Category: H-1B


Why Inadequate Immigration Policy Costs Our Economy One Job Every 43 Seconds

April 22nd, 2014 — 8:57am

April 1 marked the start of the U.S. Citizenship and Immigration Services’ annual acceptance period for new H-1B visa petitions.

These special visas allow American companies to create new jobs for highly educated foreigners.

This program accounts for nearly all of America’s skilled immigration, yet there is an annual cap of 85,000 imposed on new visas: 65,000 are reserved for applicants with at least a bachelor’s degree, and 20,000 for those with at least a master’s degree.

 The outdated annual caps on H-1B visas are always quickly reached. In 2013, the government received around 124,000 applications in just four days — and then abruptly stopped accepting applications on April 5. During the first week of April 2014 USCIS received 172,500 petitions. The Congressional cap is continuing to prove harmful to the nation’s recovering economy.

 Statistically, foreign workers make up about 20% of today’s U.S. STEM workers with bachelor’s degrees and 40% of those with advanced degrees. Since 1995, roughly one-quarter of high-tech firms established in the U.S. have had at least one foreign-born founder. Today, these companies employ 450,000 people and generate more than $50 billion in sales.

 The cost of jobs lost is much larger than subtracting the 85,000 visas allowed from the overall number of petitions filed. Starting with the estimated 100,000 jobs lost directly this year from H-1B visa applications that weren’t filed or not approved beyond the current 85,000 cap. Then, add 400,000, a ballpark estimate from research of additional jobs not created at companies that hire immigrants and at these companies’ suppliers.

We’re now looking at 500,000 jobs lost thanks to restrictive U.S. immigration policy. Spread across 50, five-day workweeks, this translates into 2,000 U.S. jobs not created per day, meaning a new job is lost every 43 seconds.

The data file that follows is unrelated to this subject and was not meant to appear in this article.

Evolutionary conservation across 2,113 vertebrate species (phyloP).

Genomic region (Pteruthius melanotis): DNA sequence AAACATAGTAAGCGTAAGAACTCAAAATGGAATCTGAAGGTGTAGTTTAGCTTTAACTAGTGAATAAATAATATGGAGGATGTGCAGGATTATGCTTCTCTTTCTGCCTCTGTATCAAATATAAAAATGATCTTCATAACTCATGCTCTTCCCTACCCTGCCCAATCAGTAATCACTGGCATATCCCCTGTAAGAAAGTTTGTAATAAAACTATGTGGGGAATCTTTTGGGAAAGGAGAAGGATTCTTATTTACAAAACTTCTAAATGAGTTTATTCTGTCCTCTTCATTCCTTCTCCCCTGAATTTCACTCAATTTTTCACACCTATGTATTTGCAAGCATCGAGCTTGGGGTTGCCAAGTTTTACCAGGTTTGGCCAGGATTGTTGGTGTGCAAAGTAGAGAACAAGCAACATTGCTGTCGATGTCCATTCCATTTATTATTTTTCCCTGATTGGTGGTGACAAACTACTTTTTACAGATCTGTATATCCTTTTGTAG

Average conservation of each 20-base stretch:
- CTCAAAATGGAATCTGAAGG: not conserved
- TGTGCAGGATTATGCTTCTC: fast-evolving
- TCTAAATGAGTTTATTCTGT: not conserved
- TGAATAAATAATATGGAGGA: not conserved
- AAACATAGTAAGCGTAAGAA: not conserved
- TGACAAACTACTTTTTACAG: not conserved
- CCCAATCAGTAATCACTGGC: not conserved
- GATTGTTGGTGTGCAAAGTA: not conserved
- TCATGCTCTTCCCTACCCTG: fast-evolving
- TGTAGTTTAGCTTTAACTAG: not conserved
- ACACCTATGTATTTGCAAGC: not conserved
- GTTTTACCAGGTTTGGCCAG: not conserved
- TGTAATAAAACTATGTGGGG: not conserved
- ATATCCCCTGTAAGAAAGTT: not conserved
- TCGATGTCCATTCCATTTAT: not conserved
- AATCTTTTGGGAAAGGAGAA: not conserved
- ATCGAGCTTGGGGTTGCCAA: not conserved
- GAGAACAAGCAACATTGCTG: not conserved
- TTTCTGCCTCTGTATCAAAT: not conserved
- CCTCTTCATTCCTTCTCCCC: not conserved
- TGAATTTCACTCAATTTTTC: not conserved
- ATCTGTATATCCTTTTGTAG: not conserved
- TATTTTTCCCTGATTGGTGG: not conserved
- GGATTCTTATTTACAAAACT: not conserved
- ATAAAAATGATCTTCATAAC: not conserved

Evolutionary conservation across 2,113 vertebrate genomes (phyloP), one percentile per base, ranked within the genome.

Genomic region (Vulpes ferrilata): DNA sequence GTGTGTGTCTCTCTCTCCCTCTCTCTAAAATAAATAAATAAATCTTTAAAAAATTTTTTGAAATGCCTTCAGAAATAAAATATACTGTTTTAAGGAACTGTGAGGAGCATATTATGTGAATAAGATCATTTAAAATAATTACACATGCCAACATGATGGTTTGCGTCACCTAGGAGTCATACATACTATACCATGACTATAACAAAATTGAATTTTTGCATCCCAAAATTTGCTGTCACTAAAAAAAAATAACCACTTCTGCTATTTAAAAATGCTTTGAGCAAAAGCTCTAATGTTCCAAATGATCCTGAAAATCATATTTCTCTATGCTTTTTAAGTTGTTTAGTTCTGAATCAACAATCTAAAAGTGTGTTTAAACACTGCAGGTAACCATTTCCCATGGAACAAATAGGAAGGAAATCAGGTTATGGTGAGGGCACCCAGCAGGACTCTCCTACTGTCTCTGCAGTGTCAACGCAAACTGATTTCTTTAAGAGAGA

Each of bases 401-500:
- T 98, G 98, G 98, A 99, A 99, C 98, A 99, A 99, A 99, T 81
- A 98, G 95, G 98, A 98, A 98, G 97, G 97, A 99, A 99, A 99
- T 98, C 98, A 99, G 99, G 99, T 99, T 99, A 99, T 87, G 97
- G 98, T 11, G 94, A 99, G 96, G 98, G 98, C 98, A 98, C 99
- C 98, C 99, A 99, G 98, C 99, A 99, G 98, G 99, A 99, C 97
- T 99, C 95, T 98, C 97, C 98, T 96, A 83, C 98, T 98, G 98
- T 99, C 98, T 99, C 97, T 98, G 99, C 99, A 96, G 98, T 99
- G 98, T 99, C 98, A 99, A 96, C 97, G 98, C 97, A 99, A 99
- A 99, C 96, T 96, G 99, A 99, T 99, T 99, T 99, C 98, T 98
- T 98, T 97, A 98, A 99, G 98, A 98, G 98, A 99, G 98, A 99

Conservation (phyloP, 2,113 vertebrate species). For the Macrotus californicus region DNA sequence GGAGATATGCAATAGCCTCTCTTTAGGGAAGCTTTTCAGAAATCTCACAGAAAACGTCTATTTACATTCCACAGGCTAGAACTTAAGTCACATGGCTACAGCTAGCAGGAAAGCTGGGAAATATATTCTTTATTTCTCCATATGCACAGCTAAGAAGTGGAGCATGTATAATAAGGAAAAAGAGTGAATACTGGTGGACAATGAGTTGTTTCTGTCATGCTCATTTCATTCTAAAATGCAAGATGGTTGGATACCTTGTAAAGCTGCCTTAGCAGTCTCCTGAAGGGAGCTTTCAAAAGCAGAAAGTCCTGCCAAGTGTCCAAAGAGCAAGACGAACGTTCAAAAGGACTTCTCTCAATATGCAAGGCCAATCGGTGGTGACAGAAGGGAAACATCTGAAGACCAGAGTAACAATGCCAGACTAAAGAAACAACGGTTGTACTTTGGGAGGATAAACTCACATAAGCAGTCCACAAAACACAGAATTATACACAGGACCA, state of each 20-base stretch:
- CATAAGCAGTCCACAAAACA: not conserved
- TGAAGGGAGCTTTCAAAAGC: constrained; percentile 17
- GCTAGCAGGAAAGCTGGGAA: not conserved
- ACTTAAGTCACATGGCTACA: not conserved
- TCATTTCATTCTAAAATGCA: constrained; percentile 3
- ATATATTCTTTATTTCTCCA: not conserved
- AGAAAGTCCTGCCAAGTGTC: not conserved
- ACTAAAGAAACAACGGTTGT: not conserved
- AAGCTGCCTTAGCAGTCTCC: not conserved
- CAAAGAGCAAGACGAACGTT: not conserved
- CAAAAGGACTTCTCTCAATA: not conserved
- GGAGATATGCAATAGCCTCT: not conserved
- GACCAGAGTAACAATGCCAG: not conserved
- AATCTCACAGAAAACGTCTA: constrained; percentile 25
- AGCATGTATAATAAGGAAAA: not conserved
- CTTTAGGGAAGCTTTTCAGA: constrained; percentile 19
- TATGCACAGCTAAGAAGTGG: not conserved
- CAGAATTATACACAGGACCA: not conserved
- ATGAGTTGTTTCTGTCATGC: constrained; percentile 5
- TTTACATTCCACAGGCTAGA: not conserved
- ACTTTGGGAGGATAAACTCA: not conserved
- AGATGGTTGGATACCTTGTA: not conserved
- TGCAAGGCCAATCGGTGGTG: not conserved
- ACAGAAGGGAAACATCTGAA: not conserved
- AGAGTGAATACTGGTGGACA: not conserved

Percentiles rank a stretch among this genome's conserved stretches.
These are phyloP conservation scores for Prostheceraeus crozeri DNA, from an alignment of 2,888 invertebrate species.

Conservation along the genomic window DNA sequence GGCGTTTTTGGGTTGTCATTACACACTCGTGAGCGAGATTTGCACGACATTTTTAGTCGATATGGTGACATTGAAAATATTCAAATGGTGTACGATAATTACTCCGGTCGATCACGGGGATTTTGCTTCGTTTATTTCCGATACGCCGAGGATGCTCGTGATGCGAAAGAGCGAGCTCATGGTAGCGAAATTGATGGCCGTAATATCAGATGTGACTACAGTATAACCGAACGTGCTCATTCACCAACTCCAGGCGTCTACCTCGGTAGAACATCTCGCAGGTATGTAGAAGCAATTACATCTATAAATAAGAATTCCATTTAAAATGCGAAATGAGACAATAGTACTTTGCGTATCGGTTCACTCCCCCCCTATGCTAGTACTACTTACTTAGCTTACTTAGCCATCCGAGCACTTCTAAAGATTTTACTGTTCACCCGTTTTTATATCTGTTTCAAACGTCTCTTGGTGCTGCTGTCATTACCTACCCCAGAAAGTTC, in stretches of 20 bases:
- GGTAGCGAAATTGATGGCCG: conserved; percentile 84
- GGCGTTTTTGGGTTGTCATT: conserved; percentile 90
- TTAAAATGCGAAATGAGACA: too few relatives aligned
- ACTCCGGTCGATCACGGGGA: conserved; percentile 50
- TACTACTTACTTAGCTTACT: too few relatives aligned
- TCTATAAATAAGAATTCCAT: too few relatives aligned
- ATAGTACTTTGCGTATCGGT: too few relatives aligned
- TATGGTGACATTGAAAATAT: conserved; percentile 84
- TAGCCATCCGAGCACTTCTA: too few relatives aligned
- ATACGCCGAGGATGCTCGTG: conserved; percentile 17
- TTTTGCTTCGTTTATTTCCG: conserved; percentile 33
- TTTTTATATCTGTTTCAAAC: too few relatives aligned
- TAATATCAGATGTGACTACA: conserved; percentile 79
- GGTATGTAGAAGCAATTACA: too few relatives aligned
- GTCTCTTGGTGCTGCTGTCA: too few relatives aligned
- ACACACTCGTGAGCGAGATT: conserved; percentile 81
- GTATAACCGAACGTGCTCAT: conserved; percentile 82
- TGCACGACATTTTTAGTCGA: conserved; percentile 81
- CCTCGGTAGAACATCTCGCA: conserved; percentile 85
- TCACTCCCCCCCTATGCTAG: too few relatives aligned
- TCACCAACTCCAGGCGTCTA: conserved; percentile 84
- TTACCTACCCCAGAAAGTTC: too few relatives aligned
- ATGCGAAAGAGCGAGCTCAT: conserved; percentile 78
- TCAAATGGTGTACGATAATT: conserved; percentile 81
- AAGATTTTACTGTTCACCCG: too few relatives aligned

Clearly, restrictive immigration policy has a real, tangible cost to the U.S. economy. More broadly, the cost is a little greater — forgone ideas, innovation and connections to the world.

Zulkie Partners is nationally recognized for its command of immigration law. We offer services that cover all aspects of corporate immigration law, including nonimmigrant work visas, permanent residence sponsorship and more. 

Comment » | H-1B, Immigration reform

How Inadequate Immigration Policy Is Hurting Our Economy

April 15th, 2014 — 8:37am

Left to their devices, several of the nation’s top political pundits would have the world believing that immigrants come to America with the primary goal of pushing existing workers out of the job market. Not only does this rhetoric breed prejudice, it’s also categorically untrue.

According to the job loss calculator from Compete America, an association of high-tech companies advocating for immigration reform, 500,000 new U.S. jobs could have been created in the past year if it wasn’t for outdated H-1B visa restrictions. The H-1B visa allows U.S. employers to temporarily hire foreign workers in specialty occupations. And foreign-born students are earning degrees in STEM fields at a rate that far outpaces their American counterparts.

Compete America also highlights how immigrants really affect the job market — they grow the economy, drive cutting-edge innovation and create more jobs for everyone. Research from the National Foundation for American Policy states that for every H-1B worker hired in small- to mid-sized technology companies, 7.5 jobs are created.

Except for a few years of temporary increases, the cap on H-1B visas for skilled workers with bachelor’s degrees has been set at 65,000 per year and 20,000 for U.S. advanced degree holders. Because demand has constantly exceeded supply, the cap is reached quickly every year. Last week, during the annual filing window, USCIS received 172,500 H-1B petitions. Like the other components of our immigration system, the insufficient number of H1-B visas demonstrates how deeply flawed our current immigrations system is. Our current approach isn’t flexible enough to keep pace with our ever-changing economy — a reality that threatens to hamper America’s admirable economic progress.

Zulkie Partners is nationally recognized for its command of immigration law. We offer services that cover all aspects of corporate immigration law, including nonimmigrant work visas, permanent residence sponsorship and more.